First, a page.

City council honors 40 years for Black Classic Press with resolution

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This year marks four decades in business for Black Classic Press, a company that owner Paul Coates has operated with a mission of advancing and disseminating works of black thought. The Baltimore City Council honored that history tonight.

City Council President Bernard C. “Jack” Young sponsored the resolution.

“Black Classic Press has been a national leader in publishing lost literary gems,” he said in a statement. “I am proud to join my colleagues in celebrating Mr. Paul Coates for his 40 years of service to our country as a publisher of African and African-American literature.”

Coates, known to many as an influential voice in the memoirs of his famous son, author Ta-Nehisi Coates, started his company in 1978, about a decade after arriving in Baltimore.

Kenneth Stone Breckenridge’s January profile in Baltimore magazine details how Coates’ company grew from the ashes of a the George Jackson Prison Movement. Having left his post within a then-restructuring Black Panther Party, Coates started the program with other black activists in 1972 to bring progressive, black literature to men in prisons. As he put it, the goal was to “retrieve the souls and minds of the incarcerated.”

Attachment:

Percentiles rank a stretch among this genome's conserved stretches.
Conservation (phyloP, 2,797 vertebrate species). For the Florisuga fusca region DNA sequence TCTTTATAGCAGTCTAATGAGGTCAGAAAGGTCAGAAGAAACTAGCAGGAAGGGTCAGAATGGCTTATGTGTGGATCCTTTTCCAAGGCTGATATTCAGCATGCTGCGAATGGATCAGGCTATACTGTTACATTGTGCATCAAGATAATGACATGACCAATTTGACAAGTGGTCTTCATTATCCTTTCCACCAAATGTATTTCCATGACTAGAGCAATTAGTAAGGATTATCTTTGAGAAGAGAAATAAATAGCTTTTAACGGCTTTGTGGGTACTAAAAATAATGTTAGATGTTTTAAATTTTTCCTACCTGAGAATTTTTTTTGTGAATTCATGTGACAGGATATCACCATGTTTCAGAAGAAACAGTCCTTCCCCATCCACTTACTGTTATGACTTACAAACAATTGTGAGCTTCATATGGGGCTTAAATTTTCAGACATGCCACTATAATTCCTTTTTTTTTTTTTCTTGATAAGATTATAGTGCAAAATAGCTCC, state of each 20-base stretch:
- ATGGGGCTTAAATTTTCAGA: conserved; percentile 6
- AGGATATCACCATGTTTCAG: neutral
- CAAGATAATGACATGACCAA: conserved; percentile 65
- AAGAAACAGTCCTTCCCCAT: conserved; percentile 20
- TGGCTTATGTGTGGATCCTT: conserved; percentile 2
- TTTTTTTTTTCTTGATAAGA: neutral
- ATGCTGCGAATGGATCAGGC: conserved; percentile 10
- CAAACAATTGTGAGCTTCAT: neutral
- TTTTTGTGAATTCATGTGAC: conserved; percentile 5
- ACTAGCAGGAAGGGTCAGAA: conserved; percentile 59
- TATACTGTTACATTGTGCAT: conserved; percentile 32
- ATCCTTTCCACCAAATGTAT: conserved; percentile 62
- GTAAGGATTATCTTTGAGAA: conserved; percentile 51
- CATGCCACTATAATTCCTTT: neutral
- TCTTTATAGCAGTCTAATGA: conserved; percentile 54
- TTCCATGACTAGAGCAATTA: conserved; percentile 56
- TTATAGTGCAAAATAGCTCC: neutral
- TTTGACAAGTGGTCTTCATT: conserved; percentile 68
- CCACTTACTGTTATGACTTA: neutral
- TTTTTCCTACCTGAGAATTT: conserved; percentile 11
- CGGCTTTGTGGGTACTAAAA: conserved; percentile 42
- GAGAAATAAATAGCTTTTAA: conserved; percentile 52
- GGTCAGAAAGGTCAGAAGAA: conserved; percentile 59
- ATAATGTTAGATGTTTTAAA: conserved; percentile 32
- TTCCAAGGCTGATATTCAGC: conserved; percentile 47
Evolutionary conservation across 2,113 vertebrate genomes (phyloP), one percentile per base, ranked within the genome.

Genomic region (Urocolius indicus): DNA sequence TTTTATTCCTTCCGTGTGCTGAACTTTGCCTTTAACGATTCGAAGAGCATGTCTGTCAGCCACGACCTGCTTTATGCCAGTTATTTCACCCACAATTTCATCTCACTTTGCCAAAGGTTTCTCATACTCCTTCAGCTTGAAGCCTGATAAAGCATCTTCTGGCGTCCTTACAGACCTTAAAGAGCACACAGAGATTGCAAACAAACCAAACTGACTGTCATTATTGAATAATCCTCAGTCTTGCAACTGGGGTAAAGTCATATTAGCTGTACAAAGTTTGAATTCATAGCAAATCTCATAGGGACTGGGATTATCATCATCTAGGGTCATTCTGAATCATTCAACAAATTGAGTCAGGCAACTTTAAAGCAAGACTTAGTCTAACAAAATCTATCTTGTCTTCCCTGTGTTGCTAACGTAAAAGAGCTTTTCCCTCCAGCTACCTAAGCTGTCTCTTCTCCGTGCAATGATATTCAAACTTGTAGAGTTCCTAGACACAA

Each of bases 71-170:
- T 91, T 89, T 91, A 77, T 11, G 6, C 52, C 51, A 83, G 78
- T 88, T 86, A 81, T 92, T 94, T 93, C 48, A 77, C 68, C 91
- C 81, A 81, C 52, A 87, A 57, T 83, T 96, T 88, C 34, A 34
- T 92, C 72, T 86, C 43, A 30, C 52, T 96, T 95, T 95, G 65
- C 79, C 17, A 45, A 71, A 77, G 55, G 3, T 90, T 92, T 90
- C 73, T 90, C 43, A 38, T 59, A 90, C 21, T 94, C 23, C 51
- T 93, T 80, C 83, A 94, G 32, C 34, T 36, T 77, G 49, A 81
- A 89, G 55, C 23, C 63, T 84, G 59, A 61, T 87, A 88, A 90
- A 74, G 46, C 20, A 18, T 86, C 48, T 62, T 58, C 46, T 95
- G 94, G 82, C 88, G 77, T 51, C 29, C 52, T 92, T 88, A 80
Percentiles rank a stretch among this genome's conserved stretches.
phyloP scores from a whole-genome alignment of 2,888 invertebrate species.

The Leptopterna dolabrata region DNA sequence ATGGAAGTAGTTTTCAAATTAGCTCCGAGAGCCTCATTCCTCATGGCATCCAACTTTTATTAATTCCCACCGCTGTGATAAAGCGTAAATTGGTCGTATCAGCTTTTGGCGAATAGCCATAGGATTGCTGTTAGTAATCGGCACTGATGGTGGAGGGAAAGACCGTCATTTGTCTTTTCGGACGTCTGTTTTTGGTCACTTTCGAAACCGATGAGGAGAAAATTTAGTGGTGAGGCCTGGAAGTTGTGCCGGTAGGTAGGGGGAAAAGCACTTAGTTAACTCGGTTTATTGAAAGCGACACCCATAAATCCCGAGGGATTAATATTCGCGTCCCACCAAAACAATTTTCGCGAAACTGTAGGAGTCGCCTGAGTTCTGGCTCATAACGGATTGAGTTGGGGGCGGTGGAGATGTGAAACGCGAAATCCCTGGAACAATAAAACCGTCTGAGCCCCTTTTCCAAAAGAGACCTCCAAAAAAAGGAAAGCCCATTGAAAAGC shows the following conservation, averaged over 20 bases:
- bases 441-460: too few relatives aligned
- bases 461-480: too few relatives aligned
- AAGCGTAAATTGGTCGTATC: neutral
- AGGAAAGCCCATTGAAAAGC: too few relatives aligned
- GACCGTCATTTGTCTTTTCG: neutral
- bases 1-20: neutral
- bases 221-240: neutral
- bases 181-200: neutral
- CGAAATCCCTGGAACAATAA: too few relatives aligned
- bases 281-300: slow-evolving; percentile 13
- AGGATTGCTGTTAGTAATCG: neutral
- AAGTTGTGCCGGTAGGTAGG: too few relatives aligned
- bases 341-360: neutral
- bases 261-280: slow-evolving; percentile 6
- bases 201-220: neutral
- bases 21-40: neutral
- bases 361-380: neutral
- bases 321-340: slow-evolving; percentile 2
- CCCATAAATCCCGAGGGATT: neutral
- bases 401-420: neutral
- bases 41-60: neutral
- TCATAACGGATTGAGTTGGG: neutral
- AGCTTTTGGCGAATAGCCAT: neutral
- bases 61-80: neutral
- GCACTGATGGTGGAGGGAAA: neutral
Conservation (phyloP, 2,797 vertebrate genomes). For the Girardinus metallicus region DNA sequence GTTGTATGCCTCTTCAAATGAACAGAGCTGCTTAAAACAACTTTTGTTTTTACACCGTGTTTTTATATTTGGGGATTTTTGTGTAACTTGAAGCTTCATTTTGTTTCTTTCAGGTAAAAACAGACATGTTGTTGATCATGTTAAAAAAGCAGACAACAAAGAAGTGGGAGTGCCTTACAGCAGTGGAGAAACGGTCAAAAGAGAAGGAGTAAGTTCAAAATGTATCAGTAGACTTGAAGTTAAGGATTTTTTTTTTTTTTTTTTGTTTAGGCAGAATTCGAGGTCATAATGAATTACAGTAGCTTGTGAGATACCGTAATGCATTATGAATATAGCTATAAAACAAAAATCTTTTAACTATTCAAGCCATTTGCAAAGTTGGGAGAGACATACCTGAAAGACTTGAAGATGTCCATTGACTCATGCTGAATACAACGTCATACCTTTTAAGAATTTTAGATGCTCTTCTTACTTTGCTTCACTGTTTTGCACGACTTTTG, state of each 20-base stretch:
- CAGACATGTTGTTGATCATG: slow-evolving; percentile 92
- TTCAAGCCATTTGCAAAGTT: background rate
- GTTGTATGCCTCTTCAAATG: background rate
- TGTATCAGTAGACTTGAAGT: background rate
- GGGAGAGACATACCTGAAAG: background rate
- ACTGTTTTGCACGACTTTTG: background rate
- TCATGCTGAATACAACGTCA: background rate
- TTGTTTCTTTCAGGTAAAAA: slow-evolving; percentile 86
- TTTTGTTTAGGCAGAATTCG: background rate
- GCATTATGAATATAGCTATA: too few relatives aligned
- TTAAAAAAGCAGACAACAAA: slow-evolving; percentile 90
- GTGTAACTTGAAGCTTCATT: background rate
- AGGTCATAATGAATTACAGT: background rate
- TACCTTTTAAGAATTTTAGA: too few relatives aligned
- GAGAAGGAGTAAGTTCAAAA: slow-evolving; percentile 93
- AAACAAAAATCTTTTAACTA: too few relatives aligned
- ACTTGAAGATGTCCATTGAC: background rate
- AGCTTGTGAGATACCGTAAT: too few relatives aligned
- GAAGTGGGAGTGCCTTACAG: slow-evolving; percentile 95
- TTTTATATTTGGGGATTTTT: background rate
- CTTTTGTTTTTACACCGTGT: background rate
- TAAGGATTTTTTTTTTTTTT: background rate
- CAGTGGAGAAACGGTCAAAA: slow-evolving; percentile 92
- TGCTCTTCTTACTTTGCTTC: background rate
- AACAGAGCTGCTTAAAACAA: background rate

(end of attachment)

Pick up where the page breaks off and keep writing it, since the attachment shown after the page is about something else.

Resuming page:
While Coates’ bookstore that housed the initiative closed, the project gave rise to a publishing company that Coates has now operated for 40 years. Black Classic Press, based out of Halethorpe, has published a wide range of obscure and significant black literature, including books by crime novelist Walter Mosley and Reginald Lewis and reissued work from W.E.B. DuBois, Larry Neal, Amiri Baraka and many others.

Gov. Larry Hogan’s administration recognized the 40th anniversary of Black Classic Press earlier this year, and the company held a celebration at the Lewis Museum in May.

Coates’ daughter, Kristance, and son, Damani—both of whom work at Black Classic Press—had planned to accept the framed resolution in their father’s honor, according to a media advisory sent out before the hearing.

Ethan McLeod
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